My Generation of Sun. 26 March: Traffic, Dave Mason, Humble Pie [Ed’s Show, 2017-13]

NEW SHOW:  DAVE MASON, TRAFFIC, HUMBLE PIE ** REPEATED: The Soft Side Of 1967 (Scott Walker, Moby Grape, Serpent Power) , Super Super Blues Band** [Ed’s Show, 2017-13, 26 March]

THE PLAYLISTS
1 MY GENERATION (NEW)
SPECIAL
DAVE MASON, TRAFFIC: 
 THE HELLIONS feat. Dave Mason & Jim Capaldi (singles: Daydreaming, Think It Over,  Dream Child, Tomorrow Never Comes), + DEEP FEELING feat. Luther Grosvenor & Jim Capaldi  (singles: Pretty Colours, The Ruin)  + MAMA CASS & DAVE MASON (Something To Make You Happy) + JACKIE DE SHANNON: Walk Into The Room + TRAFFIC: Utterly Simple, House For Everyone,  (written by D. Mason, LP, 1967: Mr. Fantasy) + TRAFFIC COVERS by Marsha Hunt (No Face, No Name, No Number), Blood, Sweat and Tears: Smiling Phases ** FAMOUS but FORGOTTEN:  THE FOUR PENNIES, LINDA THORSON, HUGO DE GROOT.

2 BLUESIDE (NEW)
SPECIALHUMBLIE PIE does MUDDY WATERS + TRAFFIC pt. 2: ROCKING THE FILLMORE (THE COMPLETE RECORDINGD) (May 28 and 29, 1971): I’m Ready, Rollin’ Stone  ** THE ORIGINATORS  & INSPIRATORS:  JOHNNIE TAYLOR , HUEY ‘PIANO’ SMITH, PROFESSOR LONGHAIR **  TRAFFIC pt.  2: “Feelin’ Good’ by TRAFFIC, NINA SIMONE & from the OST “The Roar of the Greasepaint, 1964 **

3 MY GENERATION (repeated) THE SOFT SIDE OF 1967 SCOTT WALKER: SCOTT + MOBY GRAPE: MOBY GRAPE  + THE HOLLES: EVOLUTION  + THE SERPENT POWER ** FAMOUS but FORGOTTEN:  THE ATTACK,  THE ACTION,  GENO WASHINGTON & THE RAM JAM BAND ** AND ALSO: Forty years since EDDIE & THE HOT RODS + The Shoes, Danny et Les Pénitents, Bobby Fuller Four **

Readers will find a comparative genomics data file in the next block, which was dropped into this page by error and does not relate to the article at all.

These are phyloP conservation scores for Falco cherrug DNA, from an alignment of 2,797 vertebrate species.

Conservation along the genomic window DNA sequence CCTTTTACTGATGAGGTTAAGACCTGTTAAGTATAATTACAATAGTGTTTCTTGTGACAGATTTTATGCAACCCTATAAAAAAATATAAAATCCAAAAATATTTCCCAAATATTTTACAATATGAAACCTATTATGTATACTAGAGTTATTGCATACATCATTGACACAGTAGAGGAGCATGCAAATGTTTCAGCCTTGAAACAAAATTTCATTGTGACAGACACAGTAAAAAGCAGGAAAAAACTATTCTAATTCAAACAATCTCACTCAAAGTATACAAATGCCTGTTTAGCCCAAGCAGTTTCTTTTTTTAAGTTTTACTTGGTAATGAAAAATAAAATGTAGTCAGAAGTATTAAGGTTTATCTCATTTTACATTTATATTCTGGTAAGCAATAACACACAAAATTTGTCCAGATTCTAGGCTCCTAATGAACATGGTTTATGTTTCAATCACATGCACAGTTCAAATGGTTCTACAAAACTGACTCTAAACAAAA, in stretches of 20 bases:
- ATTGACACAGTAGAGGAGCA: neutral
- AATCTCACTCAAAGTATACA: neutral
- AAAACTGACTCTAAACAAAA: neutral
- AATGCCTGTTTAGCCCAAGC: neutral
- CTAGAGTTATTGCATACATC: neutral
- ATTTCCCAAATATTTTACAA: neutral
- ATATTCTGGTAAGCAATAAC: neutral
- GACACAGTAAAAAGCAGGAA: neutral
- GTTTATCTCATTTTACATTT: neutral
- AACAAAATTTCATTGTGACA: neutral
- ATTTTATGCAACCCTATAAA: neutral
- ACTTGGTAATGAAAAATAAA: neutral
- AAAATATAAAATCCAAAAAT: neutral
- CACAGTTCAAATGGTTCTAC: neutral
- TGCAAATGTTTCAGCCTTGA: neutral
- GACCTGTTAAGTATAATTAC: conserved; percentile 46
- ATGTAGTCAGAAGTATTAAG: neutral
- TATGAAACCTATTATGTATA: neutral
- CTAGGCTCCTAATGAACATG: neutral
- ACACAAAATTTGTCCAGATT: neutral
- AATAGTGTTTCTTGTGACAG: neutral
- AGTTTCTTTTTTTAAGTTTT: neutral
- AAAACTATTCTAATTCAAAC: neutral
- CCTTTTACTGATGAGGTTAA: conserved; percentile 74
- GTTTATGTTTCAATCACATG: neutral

4 BLUESIDE (REPEATED)
SPECIAL:  THE SUPER SUPER BLUES BAND: full album, Checker, 1967, Muddy Watrs, Howlin’ Wolf &  Bo Diddley with Buddy Guy, Hubert Sumlin, Otis Spann ** KEEPERS OF THE BLUES FLAME: GARY FLETCHER with  Micky Moody on bass: Fell in love before I asked (“Human Spirit” outtake, 2007,  http://www.garyfletchermusic.net + JORMA KAUKONEN (CD Quah) ** AND ALSO: JERRY BUTLER & THE IMPRESSIONS, SAM & DAVE **

 SHOW Brussels 12 noon till 12 midnight      London 11 a.m. till 11 p.m.
 My Generation new show:  Dave Mason, Traffic 12:00 * 16:00 * 20:00 11 a.m., 3 p.m., 7 p.m.
 Blueside new show: Traffic cont’d, Humblie Pie 13:00  * 17:00  * 21:00 hrs 12 noon, 4 p.m.,  8 p.m.
My Generation repeated: Soft Side of  1967 14:00  * 18:00  * 22:00 hrs 1 p.m., 5 p.m., 9 p.m.
Blueside repeated: Super Super Blues Band 15:00  * 19:00  * 23:00 hrs 2 p.m., 6 p.m., 10 p.m.
Ends 24:00 hrs Ends 11 p.m.

 

 

 

 

 

 

 

 

 

 

 

 

ACHTERGRONDINFORMATIE ** BACKGROUND

DAVE MASON, HELLIONS, TRAFFIC

THE HELLIONS : Jim Capaldi drums, lead vocal, Gordon Jackson rhythm guitar, vocal; Dave Mason lead guitar, vocal (joined in 1964); Dave Meredith bass guitar, vocal; John “Poli” Palmer drums, flute, vibes (joined in 1965).
This talented group was a part of the thriving Worcester beat scene in the early 1960s. Some of the members went on to be involved in the formation of well known and internationally acclaimed bands including Traffic. (…)  The Hellions first single, entitled ‘Daydreaming Of You’, composed by  Jackie De Shannon, was produced by Kim Fowley.
By 1966 (…) their record company issued a final Hellions single entitled ‘Hallelujah’ but under the group name of “The Revolution” (the band did not find out about this until after the single’s release). By this time, Dave Mason had left to play guitar with a few other local groups while earning extra money working as a roadie for The Spencer Davis Group. Undaunted, Jim Capaldi brought guitarist Luther Grosvenor (born 23 December, 1949 in Evesham) formerly from a group called ‘The Wavelengths’ into the line-up and the band’s name was changed to ‘Deep Feeling’ (see Deep Feeling).

HUMBLIE PIE: ROCKIN’ THE FILLMORE COMPLETE RECORDINGS